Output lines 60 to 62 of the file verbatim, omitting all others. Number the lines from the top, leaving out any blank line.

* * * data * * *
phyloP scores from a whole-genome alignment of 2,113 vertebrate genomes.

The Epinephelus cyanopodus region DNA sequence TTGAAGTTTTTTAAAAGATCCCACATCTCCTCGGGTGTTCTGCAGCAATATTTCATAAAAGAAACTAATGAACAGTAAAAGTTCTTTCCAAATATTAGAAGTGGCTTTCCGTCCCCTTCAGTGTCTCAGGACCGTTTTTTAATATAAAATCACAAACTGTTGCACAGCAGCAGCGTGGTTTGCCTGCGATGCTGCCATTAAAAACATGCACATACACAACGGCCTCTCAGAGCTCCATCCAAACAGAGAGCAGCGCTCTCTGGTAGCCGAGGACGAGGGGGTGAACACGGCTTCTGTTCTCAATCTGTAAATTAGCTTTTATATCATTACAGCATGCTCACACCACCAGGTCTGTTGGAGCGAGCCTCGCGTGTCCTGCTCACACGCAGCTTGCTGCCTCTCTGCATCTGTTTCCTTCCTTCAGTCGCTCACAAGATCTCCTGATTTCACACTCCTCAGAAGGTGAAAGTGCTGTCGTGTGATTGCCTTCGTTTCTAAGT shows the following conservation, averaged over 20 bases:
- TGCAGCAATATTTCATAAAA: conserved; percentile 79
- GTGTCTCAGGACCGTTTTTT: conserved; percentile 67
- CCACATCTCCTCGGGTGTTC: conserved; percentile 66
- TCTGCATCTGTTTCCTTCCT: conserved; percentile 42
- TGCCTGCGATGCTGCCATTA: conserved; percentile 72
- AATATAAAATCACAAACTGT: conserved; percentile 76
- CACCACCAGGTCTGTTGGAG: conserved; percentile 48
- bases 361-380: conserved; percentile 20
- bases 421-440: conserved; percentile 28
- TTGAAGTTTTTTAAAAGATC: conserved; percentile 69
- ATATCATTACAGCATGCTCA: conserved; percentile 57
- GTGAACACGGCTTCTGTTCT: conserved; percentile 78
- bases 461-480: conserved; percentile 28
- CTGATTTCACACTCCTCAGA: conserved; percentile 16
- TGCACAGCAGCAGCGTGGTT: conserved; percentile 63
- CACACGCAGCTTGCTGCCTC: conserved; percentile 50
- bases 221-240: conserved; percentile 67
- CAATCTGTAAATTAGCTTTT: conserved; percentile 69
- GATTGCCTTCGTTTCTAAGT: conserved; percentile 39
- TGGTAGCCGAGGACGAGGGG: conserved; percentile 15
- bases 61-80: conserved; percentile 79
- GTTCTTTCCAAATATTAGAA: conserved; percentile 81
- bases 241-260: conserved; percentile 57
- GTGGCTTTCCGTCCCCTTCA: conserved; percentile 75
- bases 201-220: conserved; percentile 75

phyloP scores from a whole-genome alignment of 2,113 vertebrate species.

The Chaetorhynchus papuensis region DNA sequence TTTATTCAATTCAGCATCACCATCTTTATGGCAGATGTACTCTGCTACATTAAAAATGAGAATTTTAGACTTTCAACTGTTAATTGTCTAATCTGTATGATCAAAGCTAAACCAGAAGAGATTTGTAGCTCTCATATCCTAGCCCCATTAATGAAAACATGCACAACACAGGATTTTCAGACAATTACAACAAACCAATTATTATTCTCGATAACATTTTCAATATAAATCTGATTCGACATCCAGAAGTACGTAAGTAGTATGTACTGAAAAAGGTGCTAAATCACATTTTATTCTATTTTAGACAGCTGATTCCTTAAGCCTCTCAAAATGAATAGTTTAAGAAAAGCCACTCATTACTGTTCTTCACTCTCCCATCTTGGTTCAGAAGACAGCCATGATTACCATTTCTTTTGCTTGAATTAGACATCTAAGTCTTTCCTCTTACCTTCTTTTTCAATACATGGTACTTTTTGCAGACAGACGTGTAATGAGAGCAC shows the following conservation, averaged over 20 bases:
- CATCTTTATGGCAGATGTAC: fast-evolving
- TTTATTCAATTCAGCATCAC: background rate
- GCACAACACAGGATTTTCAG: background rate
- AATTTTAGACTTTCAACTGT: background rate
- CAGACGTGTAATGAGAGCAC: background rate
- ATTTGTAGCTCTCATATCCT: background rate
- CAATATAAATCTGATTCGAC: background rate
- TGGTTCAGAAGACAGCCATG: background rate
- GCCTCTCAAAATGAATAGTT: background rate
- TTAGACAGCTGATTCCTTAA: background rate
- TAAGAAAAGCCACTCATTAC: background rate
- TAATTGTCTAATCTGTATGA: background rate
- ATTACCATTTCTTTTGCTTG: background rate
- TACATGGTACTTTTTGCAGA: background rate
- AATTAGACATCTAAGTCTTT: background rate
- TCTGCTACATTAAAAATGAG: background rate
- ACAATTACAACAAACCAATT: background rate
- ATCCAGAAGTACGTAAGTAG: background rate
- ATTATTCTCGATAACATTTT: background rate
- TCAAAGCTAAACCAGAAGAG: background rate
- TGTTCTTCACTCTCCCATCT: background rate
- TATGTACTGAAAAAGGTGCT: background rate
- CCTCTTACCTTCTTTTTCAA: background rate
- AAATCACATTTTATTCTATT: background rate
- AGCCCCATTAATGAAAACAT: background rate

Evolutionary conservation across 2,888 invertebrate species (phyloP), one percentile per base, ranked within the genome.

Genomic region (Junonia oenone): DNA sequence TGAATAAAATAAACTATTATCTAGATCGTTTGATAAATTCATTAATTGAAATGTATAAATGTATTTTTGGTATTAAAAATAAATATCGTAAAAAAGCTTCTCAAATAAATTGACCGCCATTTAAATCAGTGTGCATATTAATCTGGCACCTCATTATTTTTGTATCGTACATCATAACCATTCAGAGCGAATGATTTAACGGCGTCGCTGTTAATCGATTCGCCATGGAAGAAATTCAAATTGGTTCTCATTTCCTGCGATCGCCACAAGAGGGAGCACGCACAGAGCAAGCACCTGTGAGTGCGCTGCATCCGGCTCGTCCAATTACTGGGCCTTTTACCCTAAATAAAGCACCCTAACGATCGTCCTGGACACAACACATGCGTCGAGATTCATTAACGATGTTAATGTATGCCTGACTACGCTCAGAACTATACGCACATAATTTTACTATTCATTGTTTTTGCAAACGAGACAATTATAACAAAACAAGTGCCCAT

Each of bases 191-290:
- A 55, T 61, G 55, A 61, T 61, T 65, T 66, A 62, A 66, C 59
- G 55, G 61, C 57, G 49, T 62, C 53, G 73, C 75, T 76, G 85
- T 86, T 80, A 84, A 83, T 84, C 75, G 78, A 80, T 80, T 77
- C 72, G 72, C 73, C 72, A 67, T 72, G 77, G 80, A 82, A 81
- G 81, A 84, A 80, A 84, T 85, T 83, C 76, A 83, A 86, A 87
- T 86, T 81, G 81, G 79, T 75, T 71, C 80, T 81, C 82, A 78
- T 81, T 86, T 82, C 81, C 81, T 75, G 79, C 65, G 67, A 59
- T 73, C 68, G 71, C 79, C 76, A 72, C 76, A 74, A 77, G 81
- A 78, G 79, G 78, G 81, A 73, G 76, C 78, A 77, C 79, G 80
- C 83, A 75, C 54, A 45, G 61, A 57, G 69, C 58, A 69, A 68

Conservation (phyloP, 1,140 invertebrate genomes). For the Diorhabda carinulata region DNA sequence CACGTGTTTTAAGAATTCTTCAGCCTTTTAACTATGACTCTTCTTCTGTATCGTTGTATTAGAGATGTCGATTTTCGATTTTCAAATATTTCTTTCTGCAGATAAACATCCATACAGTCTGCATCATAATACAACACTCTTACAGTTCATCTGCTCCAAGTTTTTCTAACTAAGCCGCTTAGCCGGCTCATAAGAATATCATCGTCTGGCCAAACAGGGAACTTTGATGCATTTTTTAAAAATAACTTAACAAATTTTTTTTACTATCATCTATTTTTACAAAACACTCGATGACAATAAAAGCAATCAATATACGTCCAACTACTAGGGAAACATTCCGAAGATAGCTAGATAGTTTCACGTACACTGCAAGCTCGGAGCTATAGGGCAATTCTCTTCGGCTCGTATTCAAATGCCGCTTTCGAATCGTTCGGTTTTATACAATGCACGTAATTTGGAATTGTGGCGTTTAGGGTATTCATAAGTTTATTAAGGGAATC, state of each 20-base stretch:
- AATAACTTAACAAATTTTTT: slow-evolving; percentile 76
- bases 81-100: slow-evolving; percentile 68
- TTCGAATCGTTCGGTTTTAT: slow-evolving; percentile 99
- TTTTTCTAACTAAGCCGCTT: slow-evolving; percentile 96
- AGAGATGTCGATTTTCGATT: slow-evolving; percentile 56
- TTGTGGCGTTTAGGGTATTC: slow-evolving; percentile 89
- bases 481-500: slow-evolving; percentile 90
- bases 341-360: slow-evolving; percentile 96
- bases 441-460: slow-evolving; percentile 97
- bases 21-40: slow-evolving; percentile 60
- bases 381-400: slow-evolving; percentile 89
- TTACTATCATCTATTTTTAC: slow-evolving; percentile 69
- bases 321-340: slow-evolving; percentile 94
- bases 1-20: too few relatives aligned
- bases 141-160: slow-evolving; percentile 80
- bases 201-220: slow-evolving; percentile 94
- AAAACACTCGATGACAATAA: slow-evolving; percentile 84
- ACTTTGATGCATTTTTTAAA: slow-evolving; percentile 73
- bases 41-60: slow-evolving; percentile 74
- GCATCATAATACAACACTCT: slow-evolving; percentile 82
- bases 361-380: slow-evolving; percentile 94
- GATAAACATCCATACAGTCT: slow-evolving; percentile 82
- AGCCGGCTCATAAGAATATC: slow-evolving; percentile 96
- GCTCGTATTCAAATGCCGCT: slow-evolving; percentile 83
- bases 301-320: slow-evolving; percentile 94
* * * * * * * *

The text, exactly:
- T 86, T 80, A 84, A 83, T 84, C 75, G 78, A 80, T 80, T 77
- C 72, G 72, C 73, C 72, A 67, T 72, G 77, G 80, A 82, A 81
- G 81, A 84, A 80, A 84, T 85, T 83, C 76, A 83, A 86, A 87